Argued April 5, 1978. —
Decided May 2, 1978.
ERRORS to review a judgment and orders of the county court of Rock county: EDWIN C. DAHLBERG, Judge. Reversed with directions to dismiss.
For the plaintiff in error the cause was argued by Ruth S. Downs, deputy state public defender, with whom on the briefs were Howard B. Eisenberg, state public defender, and Alvin E. Whitaker, assistant state public defender.
For the defendant in error the cause was argued by Marguerite M. Moeller, assistant attorney general, with whom on the brief was Bronson C. La Follette, attorney general.
The defendant, William E. Stewart, was found guilty by a jury of burglary and attempted theft contrary to secs. 943.10(1) (a), 943.20(1) (a) and 939.32(1), Stats. Stewart was sentenced to eighteen months on the burglary conviction and one year on the attempted theft conviction, the terms to be served concurrently.
Defendant appeals from the judgment of conviction and the orders denying post-conviction relief.
In the early hours of January 2, 1975, a burglary and attempted theft took place at the Liberty Pharmacy located on Liberty Avenue in Beloit, Wisconsin. Responding to a silent alarm, Police Officer Edward Polglaze drove his patrol car in front of the pharmacy and shined his spotlight into the front windows. He saw nothing unusual in the store. Officer Polglaze then drove further down the street, past an adjacent building, and turned south into an alley which ran parallel to the side of the pharmacy building. Upon arriving at a spot where he could see the back of the pharmacy, the officer saw a person running south from the back of the pharmacy. Pausing only to radio in that a white male suspect with a dark stocking cap and dark clothing was running on foot, the officer left his car and gave chase. Rather than directly following the suspect, Officer Polglaze paralleled his path and proceeded down the alley.
Another officer, Glen Sieren, overheard the radio dispatch and proceeded to the pharmacy. On his way, he also heard Officer Polglaze's radio call indicating the suspect's direction and in response, proceeded to the intersection of 11th and Merrill Streets. Merrill Street, like Liberty Avenue, runs east and west and is one block south of the pharmacy. Officer Sieren stopped at the intersection hoping to catch sight of the running suspect as he crossed either Merrill or 11th Streets. Sieren saw no one on foot, but he did see a dark colored automobile traveling east on Merrill toward him. It was an old model car and had two people in it, and Officer Sieren paid little attention to it as he looked for the pedestrian suspect.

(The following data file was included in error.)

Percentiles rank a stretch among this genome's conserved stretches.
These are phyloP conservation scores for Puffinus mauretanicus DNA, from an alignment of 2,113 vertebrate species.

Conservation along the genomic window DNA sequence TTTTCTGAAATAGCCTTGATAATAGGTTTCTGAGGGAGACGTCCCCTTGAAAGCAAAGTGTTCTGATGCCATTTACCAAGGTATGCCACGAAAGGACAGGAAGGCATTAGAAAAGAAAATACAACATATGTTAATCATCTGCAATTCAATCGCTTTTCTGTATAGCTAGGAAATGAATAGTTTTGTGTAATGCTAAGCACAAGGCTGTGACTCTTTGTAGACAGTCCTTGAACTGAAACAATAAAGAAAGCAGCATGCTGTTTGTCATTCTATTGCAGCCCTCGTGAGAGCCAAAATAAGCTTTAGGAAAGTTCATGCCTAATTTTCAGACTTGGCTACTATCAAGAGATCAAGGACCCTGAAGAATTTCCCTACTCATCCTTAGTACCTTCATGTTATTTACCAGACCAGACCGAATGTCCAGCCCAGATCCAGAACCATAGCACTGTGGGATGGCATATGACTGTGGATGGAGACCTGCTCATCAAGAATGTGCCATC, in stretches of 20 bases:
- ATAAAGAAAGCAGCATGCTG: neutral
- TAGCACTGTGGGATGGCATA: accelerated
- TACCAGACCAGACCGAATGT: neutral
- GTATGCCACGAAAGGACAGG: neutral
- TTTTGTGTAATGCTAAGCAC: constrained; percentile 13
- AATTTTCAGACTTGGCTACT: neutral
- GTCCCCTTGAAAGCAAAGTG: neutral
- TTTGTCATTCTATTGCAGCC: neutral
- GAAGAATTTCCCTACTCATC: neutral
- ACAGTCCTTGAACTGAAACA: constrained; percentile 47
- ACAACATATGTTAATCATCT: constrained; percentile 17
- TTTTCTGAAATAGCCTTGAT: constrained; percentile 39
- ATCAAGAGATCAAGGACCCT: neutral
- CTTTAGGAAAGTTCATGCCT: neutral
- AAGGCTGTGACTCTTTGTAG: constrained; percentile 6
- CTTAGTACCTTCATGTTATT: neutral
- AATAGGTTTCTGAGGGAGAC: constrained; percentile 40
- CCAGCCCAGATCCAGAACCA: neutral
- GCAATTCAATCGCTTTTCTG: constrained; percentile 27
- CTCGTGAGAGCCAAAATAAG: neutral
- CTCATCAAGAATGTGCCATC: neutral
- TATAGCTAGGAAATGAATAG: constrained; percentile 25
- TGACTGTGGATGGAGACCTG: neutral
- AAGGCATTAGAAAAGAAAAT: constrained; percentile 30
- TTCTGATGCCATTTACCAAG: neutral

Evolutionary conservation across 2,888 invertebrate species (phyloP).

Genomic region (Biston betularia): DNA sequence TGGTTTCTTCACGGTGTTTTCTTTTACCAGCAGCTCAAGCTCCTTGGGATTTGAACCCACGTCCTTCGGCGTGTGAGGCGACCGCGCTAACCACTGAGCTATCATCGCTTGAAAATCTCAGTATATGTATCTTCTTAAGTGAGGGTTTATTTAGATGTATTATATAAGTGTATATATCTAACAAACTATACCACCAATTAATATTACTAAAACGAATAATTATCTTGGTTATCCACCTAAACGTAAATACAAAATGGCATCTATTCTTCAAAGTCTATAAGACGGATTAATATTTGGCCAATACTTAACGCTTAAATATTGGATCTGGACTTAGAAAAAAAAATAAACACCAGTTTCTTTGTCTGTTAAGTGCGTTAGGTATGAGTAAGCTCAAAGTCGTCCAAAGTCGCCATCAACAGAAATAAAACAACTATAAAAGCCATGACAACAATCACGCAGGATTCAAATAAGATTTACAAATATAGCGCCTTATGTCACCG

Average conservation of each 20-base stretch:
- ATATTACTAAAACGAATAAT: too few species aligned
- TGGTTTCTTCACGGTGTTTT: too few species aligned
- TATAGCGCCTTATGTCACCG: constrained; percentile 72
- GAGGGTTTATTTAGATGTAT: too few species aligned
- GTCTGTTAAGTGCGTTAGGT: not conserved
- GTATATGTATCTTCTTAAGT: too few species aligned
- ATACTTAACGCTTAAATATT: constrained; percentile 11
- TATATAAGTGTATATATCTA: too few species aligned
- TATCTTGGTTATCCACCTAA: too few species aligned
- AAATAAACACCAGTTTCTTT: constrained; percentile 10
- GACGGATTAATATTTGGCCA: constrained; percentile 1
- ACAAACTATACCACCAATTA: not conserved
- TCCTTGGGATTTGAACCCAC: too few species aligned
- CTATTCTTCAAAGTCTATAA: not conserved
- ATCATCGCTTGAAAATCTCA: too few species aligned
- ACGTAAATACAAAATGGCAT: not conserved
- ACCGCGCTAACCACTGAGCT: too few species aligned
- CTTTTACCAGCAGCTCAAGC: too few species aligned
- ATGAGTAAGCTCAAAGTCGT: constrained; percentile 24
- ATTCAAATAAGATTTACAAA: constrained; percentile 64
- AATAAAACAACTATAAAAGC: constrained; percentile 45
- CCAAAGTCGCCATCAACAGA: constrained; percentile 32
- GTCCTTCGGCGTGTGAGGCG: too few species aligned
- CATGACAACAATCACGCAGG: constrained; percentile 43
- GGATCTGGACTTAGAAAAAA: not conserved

With the help of Officer Sieren, Polglaze searched in and about the various garages and buildings in the vicinity of the pharmacy. Finding no one, they returned to the pharmacy.
Meanwhile, Officer Bryan Kurt Britton had also heard the radio dispatch, and had proceeded to the intersection of 10th and Liberty Streets. There he saw a green, older model Plymouth automobile proceeding east on Liberty Avenue. When the automobile passed him, Officer Britton followed it long enough to request by radio a license plate check. He then turned around and proceeded west on Liberty towards the pharmacy.
A fourth officer, Edward Mealey, was proceeding to the intersection of 10th and Merrill Streets when he heard Officer Britton's request for a license plate check. He observed a vehicle approaching him from the east on Merrill Street. The vehicle was moving very slowly, and stopping and starting at irregular intervals. Mealey noted that the vehicle was an older model green Plymouth with a license number matching that radioed in by Officer Britton. Mealey followed the car as it meandered about the neighborhood of the pharmacy and eventually stopped the automobile. The driver of the vehicle was identified as Dennis Williams and the passenger as William Stewart. When Williams and Stewart stepped out of the car, Officer Mealey noticed that Stewart was wearing a hunting knife in a sheath. Mealey placed Stewart under arrest for carrying a concealed weapon.
Officer Britton arrived on the scene. When the officers asked Stewart and Williams separately to explain their presence in the neighborhood, they claimed that they were looking for a dog. Williams, however, stated they were looking for a Doberman Pinscher while Stewart claimed they were looking for a black Labrador. The officers then returned with both men to the pharmacy.
While these events were taking place, Officers Sieren and Polglaze had been inspecting the inside of the pharmacy and the area immediately to its rear. Inside the pharmacy they found obvious signs of a breakin. Drugs and jewelry were scattered over the floor. A pillow case full of prescription drugs and a paper bag partially filled with jewelry and drugs were found on the floor. The manager inventoried these goods and placed their value in excess of $700. Entry into the pharmacy had apparently been made through a two foot hole in the ceiling, and plaster and lath debris was strewn over the shelves and floor. On the roof above this hole, the officers found that the top of an unused ventilator shaft had been removed and its bottom kicked through. Near this opening, the officers discovered the screws from the top of the ventilator shaft, another pillow case and a roll of string.
Further investigation in the area behind and around the pharmacy, which was covered with one to two inches of snow, yielded two sets of footprints. One set was obviously left by the fleeing subject. These footprints were made by a smooth-soled shoe and led directly away from the back door of the pharmacy, across an open area, into and out of a garage, and then into some bushes. Another set of footprints was made by a hiking boot type of shoe which gave the prints a distinctive "waffle" pattern. These prints were found in a random pattern behind the building immediately west of the pharmacy and in the vicinity of the alley. They also led around one of the garages fronting the alley and then east on a course parallel to Liberty Avenue.